was the more active of the brothers, and very soon took a leading
part in industries outside the partnership. In 1741 he was a partner
in the rope factory at Port-Glasgow which undertook, for certain
concessions, to perform such public services as the repair of the
quay and the dredging of the harbour [Ibid. 30th June, 1741, ]; and
three years later, having become a partner in the bottle-work at the
Broomielaw, he proceeded to put new energy into the business and
extend the size of the factory. [Ibid. 17th Jan. 1744.] The brothers
were suspected of Jacobite leanings, on account of their Episcopal
connection, and, probably for that reason, Richard was employed as
one of the six commissioners to treat with Hay, Prince Charles
Edward's emissary, regarding the demands made upon the city in 1745.
Alexander was one of the "sea adventurers" mentioned by McUre in his
History in 1736, and his adventures were not confined entirely to
the matters of peaceful trade.
You can read the rest of this chapter at
The index page of the book is at
The Scottish Historical Review
I have added a couple more articles from these publications...
The Scots in Ulster
A close connection has existed for nearly a thousand years between
the west of Scotland and the north of Ireland, and a stream of
migration has for eight hundred years flown as strongly from east to
west as from west to east.
Medical Folk-Lore in the Highlands of Scotland
The writer, Dr. Fortescue Fox, Strathpeffer Spa, and the Editor of
The Lancet, have most kindly permitted us to reprint the following
paper, which we are sure will prove most interesting to many of our
You can read these articles at
The Concise Household Encyclopaedia
This week have added...
Four more pages which include, Chicken, Chickenpox, Chickweed,
Chicory or Succory, Chiffon, Chiffonier or Cheffonier, Chignon,
Chilblaines, Child: Its Care and Training, Childbirth.
You can see these at
The index page for this publication is at
Sketches of North Carolina
Historical and Biographical, illustrative of the Principles of a
portion of her Early Settlers by Rev. William Henry Foote (1846)
We've now added several more chapters to this book...
Chapter XIX - Major-General Joseph Graham
His place of residence. His employment. His habits of intercourse.
His origin. Time and place of his birth. His education. Enters the
army, 1778. In various expeditions. Taken with a fever. At work in
the field when the news of the enemy's approach reached him. Takes
the field as Adjutant. The attack on Charlotte. The enemy three
times repulsed. The Carolina forces retreat. Locke killed. Graham
left for dead. Revives and is conveyed away. Taken to the Hospital.
After his recovery raises a company of fifty-five men at his own
expense, Dec., 1750. Battle of Cowpens, Jan. 1781. Posted at Cowan's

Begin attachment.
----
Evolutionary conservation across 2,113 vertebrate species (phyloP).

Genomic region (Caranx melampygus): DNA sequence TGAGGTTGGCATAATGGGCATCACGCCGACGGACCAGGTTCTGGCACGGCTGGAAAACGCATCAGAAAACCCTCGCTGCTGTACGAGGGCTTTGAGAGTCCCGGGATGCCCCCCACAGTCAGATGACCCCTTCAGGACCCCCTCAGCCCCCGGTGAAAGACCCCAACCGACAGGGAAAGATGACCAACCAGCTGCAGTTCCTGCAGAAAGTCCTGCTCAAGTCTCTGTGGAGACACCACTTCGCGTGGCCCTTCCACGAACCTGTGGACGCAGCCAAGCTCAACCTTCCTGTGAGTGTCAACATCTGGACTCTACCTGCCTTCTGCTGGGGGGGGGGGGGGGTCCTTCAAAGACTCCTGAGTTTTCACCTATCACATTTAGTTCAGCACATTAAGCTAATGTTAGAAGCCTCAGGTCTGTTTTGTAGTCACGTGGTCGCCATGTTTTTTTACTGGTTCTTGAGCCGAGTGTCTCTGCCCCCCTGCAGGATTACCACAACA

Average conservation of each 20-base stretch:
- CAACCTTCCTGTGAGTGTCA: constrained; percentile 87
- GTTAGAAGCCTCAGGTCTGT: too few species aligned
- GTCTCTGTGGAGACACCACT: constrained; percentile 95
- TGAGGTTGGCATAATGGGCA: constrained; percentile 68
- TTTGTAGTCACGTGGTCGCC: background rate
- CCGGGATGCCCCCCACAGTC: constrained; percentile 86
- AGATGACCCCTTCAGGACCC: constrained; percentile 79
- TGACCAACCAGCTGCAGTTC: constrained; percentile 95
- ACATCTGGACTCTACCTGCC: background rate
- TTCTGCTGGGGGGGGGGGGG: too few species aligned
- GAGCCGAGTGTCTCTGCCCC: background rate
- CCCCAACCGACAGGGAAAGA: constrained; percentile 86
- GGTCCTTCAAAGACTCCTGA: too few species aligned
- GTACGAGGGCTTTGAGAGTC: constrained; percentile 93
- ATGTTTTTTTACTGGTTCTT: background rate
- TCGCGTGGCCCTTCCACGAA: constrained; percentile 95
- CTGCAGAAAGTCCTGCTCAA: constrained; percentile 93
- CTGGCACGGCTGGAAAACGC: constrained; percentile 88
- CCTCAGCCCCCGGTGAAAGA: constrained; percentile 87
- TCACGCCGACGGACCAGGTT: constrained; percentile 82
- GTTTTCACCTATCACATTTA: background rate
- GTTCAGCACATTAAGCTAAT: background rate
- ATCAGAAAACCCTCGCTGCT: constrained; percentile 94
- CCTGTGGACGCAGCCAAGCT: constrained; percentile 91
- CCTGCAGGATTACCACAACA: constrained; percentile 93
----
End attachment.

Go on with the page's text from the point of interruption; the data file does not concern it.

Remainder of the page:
Ford. Davidson killed. Graham follows the enemy. Surprises Hart's
Mill. At the surprise of Col. Pyles. The time of enlistment
expiring, his men return home. Rutherford raises a force and Graham
becomes Major. Marches to Wilmington. His last engagement. Sheriff.
Member of Assembly. Marries. Removes to Lincoln county. Appointed
General. Marches against the Indians. Basis of his political creed.
Extract from Judge Murphy's Oration. His religious creed. His moral
and religious character and intercourse with men. Death and burial.
Chapter XX - Battle of King's Mountain
By whom drawn up. Situation of the country after Gates's defeat,
1780. Cornwallis sends out Col. Ferguson. His march. The increase of
his force. Their arms. His threats to the Mountain Men (Tennesseeans
and Kentuckians). McDowell, and Sevier, and Shelby, in consultation.
Raise forces. The number in camp at place of rendezvous. Ferguson
retreats and sends a dispatch to Cornwallis. His march to King's
mountain. The Colonels send for a General Officer. In the meantime
Col. Campbell commands. Col. Williams of South Carolina joins them
on their march. Approach Ferguson's Camp. Plan of Battle. Come in
sight of the enemy. Position of the enemy's camp. Order of the
troops. The battle begins. Ferguson charges and is driven back;
second and third charge. Fire all round the mountain. Ferguson
charges repeatedly and is driven back; is wounded; is killed. Bearer
of the flag shot down; another is raised. They throw down their
arms. The killed and wounded. The court-martial. Executions.
Monument to Major Chronicle and others. Col. Williams. Colonels
DM'Dowcll, Hambritc, Sevier and Cleveland. Col. Campbell, of
Virginia; his burial place. Anecdote of Col. Ferguson. Anecdote of
Campbell. Anecdote of Preston.
Chapter XXI - The Battle at Guilford Court-House
Plan of the battle. Circumstances of the pursuit. Its end. Burning
of M'Aden's library. The preludes of the battle. Col. Webster's
escape. Cornwallis in Buffalo Congregation; in Alamance; at Dr.
Caldwell's. The sufferings of the family. The burning of his
library. The commencement of the battle. The battle-ground. The
situation of Greene's army. Extract of a letter showing the effects
of the first fire. Extract from a soldier's diary. Death of Col.
Webster. The militia.
Chapter XXII - Minutes of the Synod of the Carolinas from 1783 to
1801, Inclusive with the Roll of the Members
Formation of the Synod. The Presbyteries and their members. The
first meeting in Centre Rowan. An overture respecting the Catechism.